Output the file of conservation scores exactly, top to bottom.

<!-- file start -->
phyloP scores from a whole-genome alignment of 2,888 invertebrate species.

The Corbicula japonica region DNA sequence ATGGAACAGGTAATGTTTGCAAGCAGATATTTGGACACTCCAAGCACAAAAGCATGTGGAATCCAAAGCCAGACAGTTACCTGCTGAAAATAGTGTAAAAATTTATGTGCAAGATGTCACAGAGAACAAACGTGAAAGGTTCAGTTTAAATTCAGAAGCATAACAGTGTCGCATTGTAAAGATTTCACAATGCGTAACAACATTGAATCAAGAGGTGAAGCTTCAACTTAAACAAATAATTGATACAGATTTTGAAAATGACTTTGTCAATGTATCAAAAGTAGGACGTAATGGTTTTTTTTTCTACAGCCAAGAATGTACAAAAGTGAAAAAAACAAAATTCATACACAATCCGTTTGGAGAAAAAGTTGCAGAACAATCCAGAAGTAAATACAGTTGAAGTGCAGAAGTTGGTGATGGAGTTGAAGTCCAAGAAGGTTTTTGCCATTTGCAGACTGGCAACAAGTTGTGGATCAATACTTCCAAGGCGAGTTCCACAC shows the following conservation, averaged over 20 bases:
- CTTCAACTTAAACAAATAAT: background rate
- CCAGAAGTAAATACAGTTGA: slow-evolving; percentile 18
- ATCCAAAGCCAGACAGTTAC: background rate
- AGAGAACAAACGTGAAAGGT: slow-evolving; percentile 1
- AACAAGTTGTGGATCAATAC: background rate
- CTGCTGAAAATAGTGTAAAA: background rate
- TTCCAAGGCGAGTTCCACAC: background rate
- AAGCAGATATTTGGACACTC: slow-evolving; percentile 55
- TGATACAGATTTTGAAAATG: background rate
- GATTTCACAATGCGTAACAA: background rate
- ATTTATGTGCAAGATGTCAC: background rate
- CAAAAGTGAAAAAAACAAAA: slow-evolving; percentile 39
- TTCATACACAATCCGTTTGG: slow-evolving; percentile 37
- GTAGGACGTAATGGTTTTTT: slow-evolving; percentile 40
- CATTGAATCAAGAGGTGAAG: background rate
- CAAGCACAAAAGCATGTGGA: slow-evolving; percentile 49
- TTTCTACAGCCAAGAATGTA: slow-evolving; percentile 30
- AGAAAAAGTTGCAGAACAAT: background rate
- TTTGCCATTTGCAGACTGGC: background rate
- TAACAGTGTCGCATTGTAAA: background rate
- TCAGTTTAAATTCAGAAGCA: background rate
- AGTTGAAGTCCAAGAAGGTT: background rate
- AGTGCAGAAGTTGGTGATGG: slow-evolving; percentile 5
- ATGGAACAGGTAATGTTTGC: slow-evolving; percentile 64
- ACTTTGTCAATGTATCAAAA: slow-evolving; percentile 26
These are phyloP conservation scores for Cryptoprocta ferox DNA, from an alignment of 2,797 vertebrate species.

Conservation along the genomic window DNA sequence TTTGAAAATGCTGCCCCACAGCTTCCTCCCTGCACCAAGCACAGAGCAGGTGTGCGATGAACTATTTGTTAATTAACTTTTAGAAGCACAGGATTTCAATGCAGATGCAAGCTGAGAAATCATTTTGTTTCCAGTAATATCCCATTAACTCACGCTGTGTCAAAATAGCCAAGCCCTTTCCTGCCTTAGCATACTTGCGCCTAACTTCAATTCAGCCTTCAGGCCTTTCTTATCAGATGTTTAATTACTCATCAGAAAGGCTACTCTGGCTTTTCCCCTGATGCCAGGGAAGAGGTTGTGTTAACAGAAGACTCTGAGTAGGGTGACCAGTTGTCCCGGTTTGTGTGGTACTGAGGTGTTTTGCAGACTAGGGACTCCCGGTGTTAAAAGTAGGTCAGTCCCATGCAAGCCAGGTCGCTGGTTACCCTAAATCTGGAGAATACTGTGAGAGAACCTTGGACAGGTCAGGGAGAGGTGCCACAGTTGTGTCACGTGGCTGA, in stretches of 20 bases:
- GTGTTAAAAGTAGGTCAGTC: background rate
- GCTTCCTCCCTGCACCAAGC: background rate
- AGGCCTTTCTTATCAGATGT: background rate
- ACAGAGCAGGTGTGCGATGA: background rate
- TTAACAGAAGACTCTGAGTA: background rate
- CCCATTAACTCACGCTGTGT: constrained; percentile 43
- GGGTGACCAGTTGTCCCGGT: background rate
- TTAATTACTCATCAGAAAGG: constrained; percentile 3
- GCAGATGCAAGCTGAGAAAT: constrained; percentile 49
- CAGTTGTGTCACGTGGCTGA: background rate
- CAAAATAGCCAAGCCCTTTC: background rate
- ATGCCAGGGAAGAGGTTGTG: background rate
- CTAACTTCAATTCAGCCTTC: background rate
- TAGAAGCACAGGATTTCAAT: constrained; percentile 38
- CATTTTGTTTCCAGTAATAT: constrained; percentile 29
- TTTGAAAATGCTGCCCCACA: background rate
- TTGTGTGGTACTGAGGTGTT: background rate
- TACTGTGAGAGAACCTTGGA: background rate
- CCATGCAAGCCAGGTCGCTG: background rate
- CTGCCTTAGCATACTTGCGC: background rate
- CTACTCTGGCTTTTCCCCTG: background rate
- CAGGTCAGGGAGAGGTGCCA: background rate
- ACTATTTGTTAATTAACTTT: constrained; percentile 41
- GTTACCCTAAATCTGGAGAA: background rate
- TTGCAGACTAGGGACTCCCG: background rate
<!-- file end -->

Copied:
phyloP scores from a whole-genome alignment of 2,888 invertebrate species.

The Corbicula japonica region DNA sequence ATGGAACAGGTAATGTTTGCAAGCAGATATTTGGACACTCCAAGCACAAAAGCATGTGGAATCCAAAGCCAGACAGTTACCTGCTGAAAATAGTGTAAAAATTTATGTGCAAGATGTCACAGAGAACAAACGTGAAAGGTTCAGTTTAAATTCAGAAGCATAACAGTGTCGCATTGTAAAGATTTCACAATGCGTAACAACATTGAATCAAGAGGTGAAGCTTCAACTTAAACAAATAATTGATACAGATTTTGAAAATGACTTTGTCAATGTATCAAAAGTAGGACGTAATGGTTTTTTTTTCTACAGCCAAGAATGTACAAAAGTGAAAAAAACAAAATTCATACACAATCCGTTTGGAGAAAAAGTTGCAGAACAATCCAGAAGTAAATACAGTTGAAGTGCAGAAGTTGGTGATGGAGTTGAAGTCCAAGAAGGTTTTTGCCATTTGCAGACTGGCAACAAGTTGTGGATCAATACTTCCAAGGCGAGTTCCACAC shows the following conservation, averaged over 20 bases:
- CTTCAACTTAAACAAATAAT: background rate
- CCAGAAGTAAATACAGTTGA: slow-evolving; percentile 18
- ATCCAAAGCCAGACAGTTAC: background rate
- AGAGAACAAACGTGAAAGGT: slow-evolving; percentile 1
- AACAAGTTGTGGATCAATAC: background rate
- CTGCTGAAAATAGTGTAAAA: background rate
- TTCCAAGGCGAGTTCCACAC: background rate
- AAGCAGATATTTGGACACTC: slow-evolving; percentile 55
- TGATACAGATTTTGAAAATG: background rate
- GATTTCACAATGCGTAACAA: background rate
- ATTTATGTGCAAGATGTCAC: background rate
- CAAAAGTGAAAAAAACAAAA: slow-evolving; percentile 39
- TTCATACACAATCCGTTTGG: slow-evolving; percentile 37
- GTAGGACGTAATGGTTTTTT: slow-evolving; percentile 40
- CATTGAATCAAGAGGTGAAG: background rate
- CAAGCACAAAAGCATGTGGA: slow-evolving; percentile 49
- TTTCTACAGCCAAGAATGTA: slow-evolving; percentile 30
- AGAAAAAGTTGCAGAACAAT: background rate
- TTTGCCATTTGCAGACTGGC: background rate
- TAACAGTGTCGCATTGTAAA: background rate
- TCAGTTTAAATTCAGAAGCA: background rate
- AGTTGAAGTCCAAGAAGGTT: background rate
- AGTGCAGAAGTTGGTGATGG: slow-evolving; percentile 5
- ATGGAACAGGTAATGTTTGC: slow-evolving; percentile 64
- ACTTTGTCAATGTATCAAAA: slow-evolving; percentile 26
These are phyloP conservation scores for Cryptoprocta ferox DNA, from an alignment of 2,797 vertebrate species.

Conservation along the genomic window DNA sequence TTTGAAAATGCTGCCCCACAGCTTCCTCCCTGCACCAAGCACAGAGCAGGTGTGCGATGAACTATTTGTTAATTAACTTTTAGAAGCACAGGATTTCAATGCAGATGCAAGCTGAGAAATCATTTTGTTTCCAGTAATATCCCATTAACTCACGCTGTGTCAAAATAGCCAAGCCCTTTCCTGCCTTAGCATACTTGCGCCTAACTTCAATTCAGCCTTCAGGCCTTTCTTATCAGATGTTTAATTACTCATCAGAAAGGCTACTCTGGCTTTTCCCCTGATGCCAGGGAAGAGGTTGTGTTAACAGAAGACTCTGAGTAGGGTGACCAGTTGTCCCGGTTTGTGTGGTACTGAGGTGTTTTGCAGACTAGGGACTCCCGGTGTTAAAAGTAGGTCAGTCCCATGCAAGCCAGGTCGCTGGTTACCCTAAATCTGGAGAATACTGTGAGAGAACCTTGGACAGGTCAGGGAGAGGTGCCACAGTTGTGTCACGTGGCTGA, in stretches of 20 bases:
- GTGTTAAAAGTAGGTCAGTC: background rate
- GCTTCCTCCCTGCACCAAGC: background rate
- AGGCCTTTCTTATCAGATGT: background rate
- ACAGAGCAGGTGTGCGATGA: background rate
- TTAACAGAAGACTCTGAGTA: background rate
- CCCATTAACTCACGCTGTGT: constrained; percentile 43
- GGGTGACCAGTTGTCCCGGT: background rate
- TTAATTACTCATCAGAAAGG: constrained; percentile 3
- GCAGATGCAAGCTGAGAAAT: constrained; percentile 49
- CAGTTGTGTCACGTGGCTGA: background rate
- CAAAATAGCCAAGCCCTTTC: background rate
- ATGCCAGGGAAGAGGTTGTG: background rate
- CTAACTTCAATTCAGCCTTC: background rate
- TAGAAGCACAGGATTTCAAT: constrained; percentile 38
- CATTTTGTTTCCAGTAATAT: constrained; percentile 29
- TTTGAAAATGCTGCCCCACA: background rate
- TTGTGTGGTACTGAGGTGTT: background rate
- TACTGTGAGAGAACCTTGGA: background rate
- CCATGCAAGCCAGGTCGCTG: background rate
- CTGCCTTAGCATACTTGCGC: background rate
- CTACTCTGGCTTTTCCCCTG: background rate
- CAGGTCAGGGAGAGGTGCCA: background rate
- ACTATTTGTTAATTAACTTT: constrained; percentile 41
- GTTACCCTAAATCTGGAGAA: background rate
- TTGCAGACTAGGGACTCCCG: background rate